I often make macaroni cheese, or some variation of it. I like to play around with adding vegetables, different cheeses or flavours in the sauce. This three cheese and cauliflower macaroni cheese is one of the most delicious I’ve made. The combination of Emmental (for sweetness and stringiness), Cheddar (for bite and cheesiness) and Parmesan (for savouriness) means you get the best of all the cheeses! And don’t worry, there’s a cauliflower in there too; to add a little vegetable healthiness amongst all that indulgence.
I love a straightforward dinner. However being straightforward doesn’t mean there’s any skimping on flavour. Grabbing a few ingredients out of the fridge and cupboards, chucking them in a roasting tray and miraculously taking the finished dish out of the oven at the end is the weeknight dream. My Greek chicken tray bake is a two tray affair (I know, slightly more involved than one tray) and really delivers on flavour. The flavours of Greece; oregano, tomatoes, olives make this a wonderful dish for this time of year.
The food in Italy was everything I wanted it to be and Tuscany in particular was filled with incredible locations to eat amazing food. We went to a restaurant in Montepulciano on our first night in Tuscany; it was in an old wine cellar and the food was sensational. I ordered the Tuscan Sausage Ragu and along with a glass of local red wine and Italian hospitality it was such a memorable meal. I wanted to try and recreate the flavours, if not the ambiance, at home and my version of this sausage ragu has been through a few different variations until I’ve reached the recipe below. It’s not exactly the same but it’s wonderfully delicious in its own right.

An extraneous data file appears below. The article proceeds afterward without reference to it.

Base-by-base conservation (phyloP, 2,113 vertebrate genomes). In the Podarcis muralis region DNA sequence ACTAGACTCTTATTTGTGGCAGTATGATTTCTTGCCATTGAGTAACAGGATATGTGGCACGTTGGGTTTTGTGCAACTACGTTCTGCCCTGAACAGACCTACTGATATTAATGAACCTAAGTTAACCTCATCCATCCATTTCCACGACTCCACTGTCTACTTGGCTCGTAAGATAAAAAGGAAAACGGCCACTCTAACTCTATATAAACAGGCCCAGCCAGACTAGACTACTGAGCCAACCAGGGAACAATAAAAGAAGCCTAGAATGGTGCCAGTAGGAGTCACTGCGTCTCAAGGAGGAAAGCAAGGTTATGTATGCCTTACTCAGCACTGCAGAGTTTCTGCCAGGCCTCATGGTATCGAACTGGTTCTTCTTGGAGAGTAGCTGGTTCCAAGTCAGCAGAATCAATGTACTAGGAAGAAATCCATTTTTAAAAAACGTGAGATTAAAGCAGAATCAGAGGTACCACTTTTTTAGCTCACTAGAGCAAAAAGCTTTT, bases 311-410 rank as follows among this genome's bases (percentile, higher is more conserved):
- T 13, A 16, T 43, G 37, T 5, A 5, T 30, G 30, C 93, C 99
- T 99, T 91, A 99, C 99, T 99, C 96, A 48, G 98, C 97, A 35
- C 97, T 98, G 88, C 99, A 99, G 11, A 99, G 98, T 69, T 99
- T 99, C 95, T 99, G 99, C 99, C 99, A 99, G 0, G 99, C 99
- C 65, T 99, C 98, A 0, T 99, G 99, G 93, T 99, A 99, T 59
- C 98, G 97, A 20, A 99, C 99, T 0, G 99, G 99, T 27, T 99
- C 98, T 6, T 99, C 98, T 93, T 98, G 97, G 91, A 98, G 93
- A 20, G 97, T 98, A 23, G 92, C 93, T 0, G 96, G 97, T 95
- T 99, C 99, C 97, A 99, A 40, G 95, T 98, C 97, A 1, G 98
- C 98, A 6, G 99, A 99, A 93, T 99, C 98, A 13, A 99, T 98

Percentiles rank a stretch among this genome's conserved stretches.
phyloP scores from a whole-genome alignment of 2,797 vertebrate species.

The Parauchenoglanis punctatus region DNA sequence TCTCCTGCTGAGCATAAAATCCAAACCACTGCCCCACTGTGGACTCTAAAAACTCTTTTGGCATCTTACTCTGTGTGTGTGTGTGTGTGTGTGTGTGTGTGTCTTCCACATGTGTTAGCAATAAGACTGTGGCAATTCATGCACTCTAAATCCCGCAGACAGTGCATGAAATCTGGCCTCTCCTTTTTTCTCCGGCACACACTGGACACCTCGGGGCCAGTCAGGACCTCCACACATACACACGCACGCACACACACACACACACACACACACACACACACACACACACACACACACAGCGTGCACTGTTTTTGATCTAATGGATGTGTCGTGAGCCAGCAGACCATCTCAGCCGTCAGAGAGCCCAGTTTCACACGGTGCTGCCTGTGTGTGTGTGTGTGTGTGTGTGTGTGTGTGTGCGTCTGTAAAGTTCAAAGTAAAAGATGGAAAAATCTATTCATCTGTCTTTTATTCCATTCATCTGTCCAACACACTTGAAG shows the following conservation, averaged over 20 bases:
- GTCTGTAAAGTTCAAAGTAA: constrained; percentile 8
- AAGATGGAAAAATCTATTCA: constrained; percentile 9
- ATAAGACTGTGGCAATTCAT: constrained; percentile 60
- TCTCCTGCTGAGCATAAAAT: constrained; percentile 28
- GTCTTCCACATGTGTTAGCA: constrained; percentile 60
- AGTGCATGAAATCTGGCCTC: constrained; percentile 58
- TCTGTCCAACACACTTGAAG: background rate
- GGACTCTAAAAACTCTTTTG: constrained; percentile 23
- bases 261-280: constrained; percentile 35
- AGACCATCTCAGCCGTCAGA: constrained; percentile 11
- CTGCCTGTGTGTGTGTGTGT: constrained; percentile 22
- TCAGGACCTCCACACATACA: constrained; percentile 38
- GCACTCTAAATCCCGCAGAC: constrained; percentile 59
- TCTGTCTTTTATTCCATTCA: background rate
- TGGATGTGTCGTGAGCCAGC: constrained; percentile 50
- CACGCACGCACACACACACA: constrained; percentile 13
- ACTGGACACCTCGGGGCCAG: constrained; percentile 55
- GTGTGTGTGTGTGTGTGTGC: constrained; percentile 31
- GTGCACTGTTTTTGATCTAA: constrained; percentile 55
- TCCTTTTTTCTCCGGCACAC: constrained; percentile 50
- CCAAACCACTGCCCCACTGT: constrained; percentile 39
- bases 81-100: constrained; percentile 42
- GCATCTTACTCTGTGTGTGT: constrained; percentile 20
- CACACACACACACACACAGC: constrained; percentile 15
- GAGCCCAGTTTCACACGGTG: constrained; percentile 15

There’s always something leftover at this time of year; some sort of ingredient hanging around in the fridge that needs using up. I’d bought some baby onions for making a boeuf bourguignon and had half the pack left. I thought about slicing them and lightly pickling them but I then realised I also had some leftover cheese. You can never go wrong with cheese and onion so half an hour later we were tucking into roasted baby onions with cheese on toast.
You will need (for two):
- 12 (ish) baby onions, peeled
- 2 sprigs fresh rosemary
- Olive oil
- Salt and pepper
- 1 tsp sugar
- 4 slices white bread, the crustier the better
- Leftover cheese, grated
Put the onions and rosemary into a baking dish and drizzle over a little oil and salt and pepper. Roll the onions round in the dish so they get well coated in the oil and seasoning.
There’s ragu, and then there’s proper ragu. You know the two kinds I mean; the quick one that we Brits chuck on top of a pile of spaghetti and the one that takes time, effort, care and attention to make. Don’t get me wrong, the former has its place but this recipe is for the latter; which incidentally freezes very well meaning it is perfect for cooking up a big batch and then reaping the rewards in the weeks to come. It has taken a long time to get this recipe to be my version of a perfect ragu so I hope you enjoy it.